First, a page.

Use these basic guidelines to make the transition from terrific teacher to paid presenter.
The number one question I get from convention participants is “How do I become a presenter?” Oprah Winfrey said it best: “Luck is a matter of preparation meeting opportunity.” Although I was lucky to partner with Reebok early in my career, I had paid my dues long before this relationship began. When I worked in Manhattan, I woke up at 4:30 am every morning to open a gym. I taught 18 to 22 classes a week for several years and trained a press agent four times a week at 6:00 am in exchange for free representation. I also bounced a rent check once so that I could have a press event catered (I don’t recommend this). ‰ Supplement to June 2003 IDEA Health & Fitness SourceSometimes I look back and wonder how I was able to manage the constant early hours and compromises. In the end it all came down to one thing: passion. If you are truly passionate about what you do and “walk the talk,” there is no reason why you can’t become a presenter. Beyond the need for passion and integrity, certain steps can’t be overlooked.
Start by doing nothing. Take some time out for yourself. Close the door, turn off the phone, have your spouse take the kids out to dinner and be alone for a while. Then write down your answers to the following questions:
If not, then you will probably want to reconsider becoming a presenter, because most conventions and workshops are booked on weekends. Think about it. When was the last time you attended a convention mid-week? Even if you decide you want to present only locally, the bookings will more than likely be on Saturdays or Sundays.
Perhaps cuing is one of your strong points. Maybe another is developing creative, logical combinations. Or maybe you are known for your communication skills or motivation techniques. You need to establish your strong points, because they are going to be integral to the first two workshops you offer. You already have the material for those workshops in your mind and body and have been doing it naturally for years. Now it’s just a matter of putting it on paper.
You may have noticed I referred to your “first two workshops” in the above paragraph. Apply for continuing education credits and units (CECs and CEUs) for more than one workshop because the first application is the most expensive, ranging from $125 to $150. Any application after that costs about $25. In addition, the more workshops you are able to present, the more valuable you will be as a presenter. AFAA requires CEU providers to be AFAA-certified. ACE prefers its CEC providers to be ACE-certified but also accepts a graduate degree in physical education or other fitness-related discipline. (For more information, go to www.afaa.com and www.acefitness.org.)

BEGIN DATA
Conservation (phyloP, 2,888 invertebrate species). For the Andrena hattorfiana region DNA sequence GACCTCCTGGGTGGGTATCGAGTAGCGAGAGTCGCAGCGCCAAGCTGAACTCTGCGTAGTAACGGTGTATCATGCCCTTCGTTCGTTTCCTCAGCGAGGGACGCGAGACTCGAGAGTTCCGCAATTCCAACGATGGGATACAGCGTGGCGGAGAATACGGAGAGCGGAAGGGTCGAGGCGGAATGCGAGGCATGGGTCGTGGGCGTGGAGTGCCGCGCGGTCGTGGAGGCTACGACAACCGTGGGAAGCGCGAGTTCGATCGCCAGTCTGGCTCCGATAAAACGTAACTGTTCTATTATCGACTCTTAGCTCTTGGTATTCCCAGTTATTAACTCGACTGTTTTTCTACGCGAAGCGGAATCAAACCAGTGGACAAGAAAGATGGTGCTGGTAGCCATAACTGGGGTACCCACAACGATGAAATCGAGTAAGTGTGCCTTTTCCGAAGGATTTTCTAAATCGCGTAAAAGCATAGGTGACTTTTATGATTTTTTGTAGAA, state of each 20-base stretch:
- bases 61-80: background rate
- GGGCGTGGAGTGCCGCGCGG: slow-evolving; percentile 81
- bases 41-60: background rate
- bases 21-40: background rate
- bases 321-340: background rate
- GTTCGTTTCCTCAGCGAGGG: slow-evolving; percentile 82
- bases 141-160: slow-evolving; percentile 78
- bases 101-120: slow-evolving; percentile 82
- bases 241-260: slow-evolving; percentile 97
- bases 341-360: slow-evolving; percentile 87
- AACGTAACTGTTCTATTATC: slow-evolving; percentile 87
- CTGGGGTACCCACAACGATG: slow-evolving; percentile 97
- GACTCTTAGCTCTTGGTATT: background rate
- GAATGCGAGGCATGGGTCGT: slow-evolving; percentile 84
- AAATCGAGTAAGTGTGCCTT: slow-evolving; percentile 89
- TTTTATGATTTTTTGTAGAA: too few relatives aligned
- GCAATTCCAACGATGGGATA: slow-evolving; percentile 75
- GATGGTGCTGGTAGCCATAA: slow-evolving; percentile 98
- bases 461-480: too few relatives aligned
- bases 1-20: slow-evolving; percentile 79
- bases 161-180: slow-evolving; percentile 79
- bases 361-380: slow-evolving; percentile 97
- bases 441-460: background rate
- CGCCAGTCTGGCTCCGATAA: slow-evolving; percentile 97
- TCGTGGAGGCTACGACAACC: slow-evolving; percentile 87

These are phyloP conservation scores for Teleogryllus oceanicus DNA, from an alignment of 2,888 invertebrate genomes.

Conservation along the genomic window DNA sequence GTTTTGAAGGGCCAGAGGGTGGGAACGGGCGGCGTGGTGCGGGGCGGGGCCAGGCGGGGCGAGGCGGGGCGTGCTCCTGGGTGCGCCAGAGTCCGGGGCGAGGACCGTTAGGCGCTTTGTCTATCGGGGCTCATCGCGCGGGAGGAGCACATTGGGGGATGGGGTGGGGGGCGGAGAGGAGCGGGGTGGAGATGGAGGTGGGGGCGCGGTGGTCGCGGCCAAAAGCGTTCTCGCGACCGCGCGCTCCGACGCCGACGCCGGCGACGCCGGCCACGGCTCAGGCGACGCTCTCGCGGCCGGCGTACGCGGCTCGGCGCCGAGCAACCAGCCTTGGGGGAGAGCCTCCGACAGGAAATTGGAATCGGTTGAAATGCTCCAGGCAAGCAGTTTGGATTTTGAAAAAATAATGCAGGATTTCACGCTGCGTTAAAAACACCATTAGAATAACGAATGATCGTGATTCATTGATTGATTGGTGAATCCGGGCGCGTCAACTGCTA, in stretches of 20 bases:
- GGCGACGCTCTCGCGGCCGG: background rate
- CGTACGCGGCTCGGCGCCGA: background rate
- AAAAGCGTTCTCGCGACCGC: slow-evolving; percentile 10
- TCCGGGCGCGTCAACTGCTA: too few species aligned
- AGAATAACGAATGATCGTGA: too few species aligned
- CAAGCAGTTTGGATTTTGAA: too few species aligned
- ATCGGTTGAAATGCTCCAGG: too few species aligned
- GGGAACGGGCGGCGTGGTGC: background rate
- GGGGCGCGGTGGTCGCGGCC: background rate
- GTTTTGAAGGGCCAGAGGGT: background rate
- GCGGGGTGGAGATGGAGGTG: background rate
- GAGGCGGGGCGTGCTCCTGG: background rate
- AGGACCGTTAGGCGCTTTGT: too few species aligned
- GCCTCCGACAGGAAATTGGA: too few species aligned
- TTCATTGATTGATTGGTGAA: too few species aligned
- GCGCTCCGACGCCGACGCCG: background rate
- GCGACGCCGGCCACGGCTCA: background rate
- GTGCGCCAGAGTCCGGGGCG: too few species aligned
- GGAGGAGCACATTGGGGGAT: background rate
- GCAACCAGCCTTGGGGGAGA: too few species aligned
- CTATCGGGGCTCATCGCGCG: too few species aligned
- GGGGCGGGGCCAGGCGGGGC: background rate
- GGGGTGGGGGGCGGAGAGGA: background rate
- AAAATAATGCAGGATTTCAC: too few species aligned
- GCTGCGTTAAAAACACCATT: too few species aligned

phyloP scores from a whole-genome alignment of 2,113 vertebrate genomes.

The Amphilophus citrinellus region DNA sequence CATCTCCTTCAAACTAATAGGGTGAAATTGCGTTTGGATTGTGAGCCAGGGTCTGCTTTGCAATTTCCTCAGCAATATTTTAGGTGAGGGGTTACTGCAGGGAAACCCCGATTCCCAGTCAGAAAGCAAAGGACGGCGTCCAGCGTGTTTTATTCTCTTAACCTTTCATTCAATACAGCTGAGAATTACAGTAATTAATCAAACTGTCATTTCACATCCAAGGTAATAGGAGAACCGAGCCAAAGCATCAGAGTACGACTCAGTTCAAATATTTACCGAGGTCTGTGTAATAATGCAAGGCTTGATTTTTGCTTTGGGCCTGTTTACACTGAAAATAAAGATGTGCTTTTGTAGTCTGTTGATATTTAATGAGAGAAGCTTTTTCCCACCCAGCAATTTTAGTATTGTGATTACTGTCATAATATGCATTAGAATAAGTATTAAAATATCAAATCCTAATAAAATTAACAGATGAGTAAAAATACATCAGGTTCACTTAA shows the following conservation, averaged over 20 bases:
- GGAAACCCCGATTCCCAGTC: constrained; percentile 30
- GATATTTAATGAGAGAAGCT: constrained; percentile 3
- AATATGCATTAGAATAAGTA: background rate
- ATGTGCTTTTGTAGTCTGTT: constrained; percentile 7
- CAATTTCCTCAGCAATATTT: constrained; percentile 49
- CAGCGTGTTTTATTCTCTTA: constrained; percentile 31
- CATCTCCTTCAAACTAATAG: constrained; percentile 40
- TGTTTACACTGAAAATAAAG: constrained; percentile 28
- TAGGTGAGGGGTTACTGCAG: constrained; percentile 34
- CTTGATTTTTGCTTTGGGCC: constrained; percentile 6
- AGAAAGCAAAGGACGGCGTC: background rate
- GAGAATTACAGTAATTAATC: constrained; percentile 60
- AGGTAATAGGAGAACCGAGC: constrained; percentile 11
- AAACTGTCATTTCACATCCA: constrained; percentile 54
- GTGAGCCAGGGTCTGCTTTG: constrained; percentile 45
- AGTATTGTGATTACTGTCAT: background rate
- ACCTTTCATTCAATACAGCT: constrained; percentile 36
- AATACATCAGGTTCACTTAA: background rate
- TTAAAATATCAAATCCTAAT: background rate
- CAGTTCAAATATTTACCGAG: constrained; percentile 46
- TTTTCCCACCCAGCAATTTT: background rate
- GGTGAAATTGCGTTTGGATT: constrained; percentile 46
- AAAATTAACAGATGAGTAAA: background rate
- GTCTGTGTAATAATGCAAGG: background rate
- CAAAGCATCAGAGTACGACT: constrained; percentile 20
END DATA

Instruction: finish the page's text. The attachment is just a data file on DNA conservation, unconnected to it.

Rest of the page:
Think of yourself as a business. The more you can offer, the more opportunities will come your way. Administrative details are probably the one area that keeps most great teachers from moving to the next level, because we tend to be more right brain than left. We can create the most amazing workshops, but paperwork often overwhelms us. To have a lasting career in this industry, you need to stay current and creative. It takes research, effort and time to keep reinventing yourself, your workshops and your ideas. Take a moment and look at your daily organizer. Is there time for you to devote to this new phase of your career?
If you join the presenters’ circle, attendees will evaluate you. I believe this is the hardest part of our industry. Every time you step on that stage, your peers are judging you. You can gain a lot of insight into how to improve your presentation, but some comments will offend you. Leigh Crews, Reebok program developer and master trainer from Rome, Georgia, says this best: “Develop an elephant hide. People write evaluations for many different reasons, not just to evaluate. Only apply the constructive, acknowledging that we all have room for improvement. Discard the destructive, knowing that it will only drain you of your energy and take time away from doing the things that count.”
Note: NEVER read your evaluations during a convention. Always wait until the end. Nothing is worse than reading a negative comment right before you teach.
If you answered yes to the questions above, it is time to move on to packaging yourself. Being able to present yourself professionally is very important. Start by organizing your game plan.